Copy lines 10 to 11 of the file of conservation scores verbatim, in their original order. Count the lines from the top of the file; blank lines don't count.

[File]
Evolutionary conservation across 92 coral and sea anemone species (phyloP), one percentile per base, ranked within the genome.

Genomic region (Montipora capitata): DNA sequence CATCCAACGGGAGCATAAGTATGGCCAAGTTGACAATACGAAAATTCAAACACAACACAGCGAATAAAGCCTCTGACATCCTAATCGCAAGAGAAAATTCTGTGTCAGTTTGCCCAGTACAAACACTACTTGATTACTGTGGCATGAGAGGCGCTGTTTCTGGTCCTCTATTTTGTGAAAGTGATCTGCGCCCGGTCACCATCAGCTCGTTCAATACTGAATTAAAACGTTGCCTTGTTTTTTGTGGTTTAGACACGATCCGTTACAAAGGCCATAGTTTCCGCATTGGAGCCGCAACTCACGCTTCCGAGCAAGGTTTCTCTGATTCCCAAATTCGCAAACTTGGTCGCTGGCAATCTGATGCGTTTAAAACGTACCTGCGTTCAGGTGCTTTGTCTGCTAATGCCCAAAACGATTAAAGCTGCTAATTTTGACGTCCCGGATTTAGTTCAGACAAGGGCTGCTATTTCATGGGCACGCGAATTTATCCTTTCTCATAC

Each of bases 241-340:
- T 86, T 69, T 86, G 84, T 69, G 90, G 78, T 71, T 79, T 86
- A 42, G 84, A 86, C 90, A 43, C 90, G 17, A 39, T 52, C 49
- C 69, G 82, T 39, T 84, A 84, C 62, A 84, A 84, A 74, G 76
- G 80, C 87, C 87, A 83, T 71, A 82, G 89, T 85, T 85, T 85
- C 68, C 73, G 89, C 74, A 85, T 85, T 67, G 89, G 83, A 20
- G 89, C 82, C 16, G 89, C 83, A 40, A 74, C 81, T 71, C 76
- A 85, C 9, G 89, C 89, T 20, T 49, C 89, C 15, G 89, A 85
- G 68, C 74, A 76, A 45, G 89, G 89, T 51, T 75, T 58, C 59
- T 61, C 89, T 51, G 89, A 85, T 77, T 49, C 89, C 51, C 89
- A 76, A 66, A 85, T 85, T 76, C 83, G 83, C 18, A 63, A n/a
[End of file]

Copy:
- A 85, C 9, G 89, C 89, T 20, T 49, C 89, C 15, G 89, A 85
- G 68, C 74, A 76, A 45, G 89, G 89, T 51, T 75, T 58, C 59